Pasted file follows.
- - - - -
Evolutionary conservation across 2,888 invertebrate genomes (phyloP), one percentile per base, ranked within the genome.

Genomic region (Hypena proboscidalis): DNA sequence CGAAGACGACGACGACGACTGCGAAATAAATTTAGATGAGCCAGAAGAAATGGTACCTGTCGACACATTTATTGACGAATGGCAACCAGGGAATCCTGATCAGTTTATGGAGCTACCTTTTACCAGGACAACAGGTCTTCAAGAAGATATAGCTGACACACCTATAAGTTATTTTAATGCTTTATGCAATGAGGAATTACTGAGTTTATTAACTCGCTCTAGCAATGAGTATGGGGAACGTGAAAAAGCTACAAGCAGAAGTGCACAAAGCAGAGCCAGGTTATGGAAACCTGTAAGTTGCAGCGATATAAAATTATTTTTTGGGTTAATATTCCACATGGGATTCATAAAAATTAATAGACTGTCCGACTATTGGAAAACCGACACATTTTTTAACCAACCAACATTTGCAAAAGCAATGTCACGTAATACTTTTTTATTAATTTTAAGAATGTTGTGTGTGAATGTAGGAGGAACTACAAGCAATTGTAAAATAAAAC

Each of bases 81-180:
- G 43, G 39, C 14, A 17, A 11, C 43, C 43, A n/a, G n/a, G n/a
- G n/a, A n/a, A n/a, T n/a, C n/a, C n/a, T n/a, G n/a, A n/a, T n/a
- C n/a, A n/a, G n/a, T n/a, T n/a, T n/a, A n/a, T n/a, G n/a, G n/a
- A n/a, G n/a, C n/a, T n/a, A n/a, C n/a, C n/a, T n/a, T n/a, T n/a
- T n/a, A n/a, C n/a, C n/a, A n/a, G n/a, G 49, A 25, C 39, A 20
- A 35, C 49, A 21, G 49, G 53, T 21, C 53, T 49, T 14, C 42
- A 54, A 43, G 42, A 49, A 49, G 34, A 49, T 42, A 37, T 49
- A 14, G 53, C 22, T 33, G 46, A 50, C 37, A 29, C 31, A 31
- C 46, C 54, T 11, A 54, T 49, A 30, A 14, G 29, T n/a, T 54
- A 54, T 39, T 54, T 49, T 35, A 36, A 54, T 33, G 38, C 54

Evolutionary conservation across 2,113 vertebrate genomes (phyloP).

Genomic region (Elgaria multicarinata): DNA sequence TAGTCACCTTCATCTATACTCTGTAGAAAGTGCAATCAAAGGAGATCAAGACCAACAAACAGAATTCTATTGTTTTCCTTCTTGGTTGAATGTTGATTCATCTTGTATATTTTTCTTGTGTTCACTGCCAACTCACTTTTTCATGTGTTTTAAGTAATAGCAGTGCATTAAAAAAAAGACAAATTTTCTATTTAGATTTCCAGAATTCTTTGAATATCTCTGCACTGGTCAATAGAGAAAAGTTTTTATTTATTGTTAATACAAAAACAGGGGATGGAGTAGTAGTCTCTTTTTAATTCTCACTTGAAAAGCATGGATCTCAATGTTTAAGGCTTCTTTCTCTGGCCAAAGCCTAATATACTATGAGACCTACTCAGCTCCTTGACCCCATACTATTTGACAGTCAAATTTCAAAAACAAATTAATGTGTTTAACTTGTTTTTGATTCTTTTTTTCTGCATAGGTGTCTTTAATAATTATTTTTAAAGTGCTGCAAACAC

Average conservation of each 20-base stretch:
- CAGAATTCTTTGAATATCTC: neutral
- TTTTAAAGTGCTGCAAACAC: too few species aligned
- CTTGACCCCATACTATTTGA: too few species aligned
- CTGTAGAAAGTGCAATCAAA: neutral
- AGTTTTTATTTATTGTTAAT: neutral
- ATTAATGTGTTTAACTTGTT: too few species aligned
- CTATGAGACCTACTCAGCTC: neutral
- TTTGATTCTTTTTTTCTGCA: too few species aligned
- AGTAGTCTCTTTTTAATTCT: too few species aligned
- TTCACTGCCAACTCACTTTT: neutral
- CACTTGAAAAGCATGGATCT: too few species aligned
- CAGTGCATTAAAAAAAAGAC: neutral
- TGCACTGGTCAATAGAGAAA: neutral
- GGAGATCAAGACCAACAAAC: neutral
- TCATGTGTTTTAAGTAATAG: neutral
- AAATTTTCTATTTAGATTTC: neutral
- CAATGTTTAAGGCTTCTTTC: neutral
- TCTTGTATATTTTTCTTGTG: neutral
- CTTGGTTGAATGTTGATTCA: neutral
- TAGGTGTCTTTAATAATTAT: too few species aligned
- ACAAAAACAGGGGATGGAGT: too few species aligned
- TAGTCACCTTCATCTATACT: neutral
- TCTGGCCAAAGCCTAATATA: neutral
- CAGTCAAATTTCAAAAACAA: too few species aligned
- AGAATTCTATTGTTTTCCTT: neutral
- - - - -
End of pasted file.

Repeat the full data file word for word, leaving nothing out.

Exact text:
Evolutionary conservation across 2,888 invertebrate genomes (phyloP), one percentile per base, ranked within the genome.

Genomic region (Hypena proboscidalis): DNA sequence CGAAGACGACGACGACGACTGCGAAATAAATTTAGATGAGCCAGAAGAAATGGTACCTGTCGACACATTTATTGACGAATGGCAACCAGGGAATCCTGATCAGTTTATGGAGCTACCTTTTACCAGGACAACAGGTCTTCAAGAAGATATAGCTGACACACCTATAAGTTATTTTAATGCTTTATGCAATGAGGAATTACTGAGTTTATTAACTCGCTCTAGCAATGAGTATGGGGAACGTGAAAAAGCTACAAGCAGAAGTGCACAAAGCAGAGCCAGGTTATGGAAACCTGTAAGTTGCAGCGATATAAAATTATTTTTTGGGTTAATATTCCACATGGGATTCATAAAAATTAATAGACTGTCCGACTATTGGAAAACCGACACATTTTTTAACCAACCAACATTTGCAAAAGCAATGTCACGTAATACTTTTTTATTAATTTTAAGAATGTTGTGTGTGAATGTAGGAGGAACTACAAGCAATTGTAAAATAAAAC

Each of bases 81-180:
- G 43, G 39, C 14, A 17, A 11, C 43, C 43, A n/a, G n/a, G n/a
- G n/a, A n/a, A n/a, T n/a, C n/a, C n/a, T n/a, G n/a, A n/a, T n/a
- C n/a, A n/a, G n/a, T n/a, T n/a, T n/a, A n/a, T n/a, G n/a, G n/a
- A n/a, G n/a, C n/a, T n/a, A n/a, C n/a, C n/a, T n/a, T n/a, T n/a
- T n/a, A n/a, C n/a, C n/a, A n/a, G n/a, G 49, A 25, C 39, A 20
- A 35, C 49, A 21, G 49, G 53, T 21, C 53, T 49, T 14, C 42
- A 54, A 43, G 42, A 49, A 49, G 34, A 49, T 42, A 37, T 49
- A 14, G 53, C 22, T 33, G 46, A 50, C 37, A 29, C 31, A 31
- C 46, C 54, T 11, A 54, T 49, A 30, A 14, G 29, T n/a, T 54
- A 54, T 39, T 54, T 49, T 35, A 36, A 54, T 33, G 38, C 54

Evolutionary conservation across 2,113 vertebrate genomes (phyloP).

Genomic region (Elgaria multicarinata): DNA sequence TAGTCACCTTCATCTATACTCTGTAGAAAGTGCAATCAAAGGAGATCAAGACCAACAAACAGAATTCTATTGTTTTCCTTCTTGGTTGAATGTTGATTCATCTTGTATATTTTTCTTGTGTTCACTGCCAACTCACTTTTTCATGTGTTTTAAGTAATAGCAGTGCATTAAAAAAAAGACAAATTTTCTATTTAGATTTCCAGAATTCTTTGAATATCTCTGCACTGGTCAATAGAGAAAAGTTTTTATTTATTGTTAATACAAAAACAGGGGATGGAGTAGTAGTCTCTTTTTAATTCTCACTTGAAAAGCATGGATCTCAATGTTTAAGGCTTCTTTCTCTGGCCAAAGCCTAATATACTATGAGACCTACTCAGCTCCTTGACCCCATACTATTTGACAGTCAAATTTCAAAAACAAATTAATGTGTTTAACTTGTTTTTGATTCTTTTTTTCTGCATAGGTGTCTTTAATAATTATTTTTAAAGTGCTGCAAACAC

Average conservation of each 20-base stretch:
- CAGAATTCTTTGAATATCTC: neutral
- TTTTAAAGTGCTGCAAACAC: too few species aligned
- CTTGACCCCATACTATTTGA: too few species aligned
- CTGTAGAAAGTGCAATCAAA: neutral
- AGTTTTTATTTATTGTTAAT: neutral
- ATTAATGTGTTTAACTTGTT: too few species aligned
- CTATGAGACCTACTCAGCTC: neutral
- TTTGATTCTTTTTTTCTGCA: too few species aligned
- AGTAGTCTCTTTTTAATTCT: too few species aligned
- TTCACTGCCAACTCACTTTT: neutral
- CACTTGAAAAGCATGGATCT: too few species aligned
- CAGTGCATTAAAAAAAAGAC: neutral
- TGCACTGGTCAATAGAGAAA: neutral
- GGAGATCAAGACCAACAAAC: neutral
- TCATGTGTTTTAAGTAATAG: neutral
- AAATTTTCTATTTAGATTTC: neutral
- CAATGTTTAAGGCTTCTTTC: neutral
- TCTTGTATATTTTTCTTGTG: neutral
- CTTGGTTGAATGTTGATTCA: neutral
- TAGGTGTCTTTAATAATTAT: too few species aligned
- ACAAAAACAGGGGATGGAGT: too few species aligned
- TAGTCACCTTCATCTATACT: neutral
- TCTGGCCAAAGCCTAATATA: neutral
- CAGTCAAATTTCAAAAACAA: too few species aligned
- AGAATTCTATTGTTTTCCTT: neutral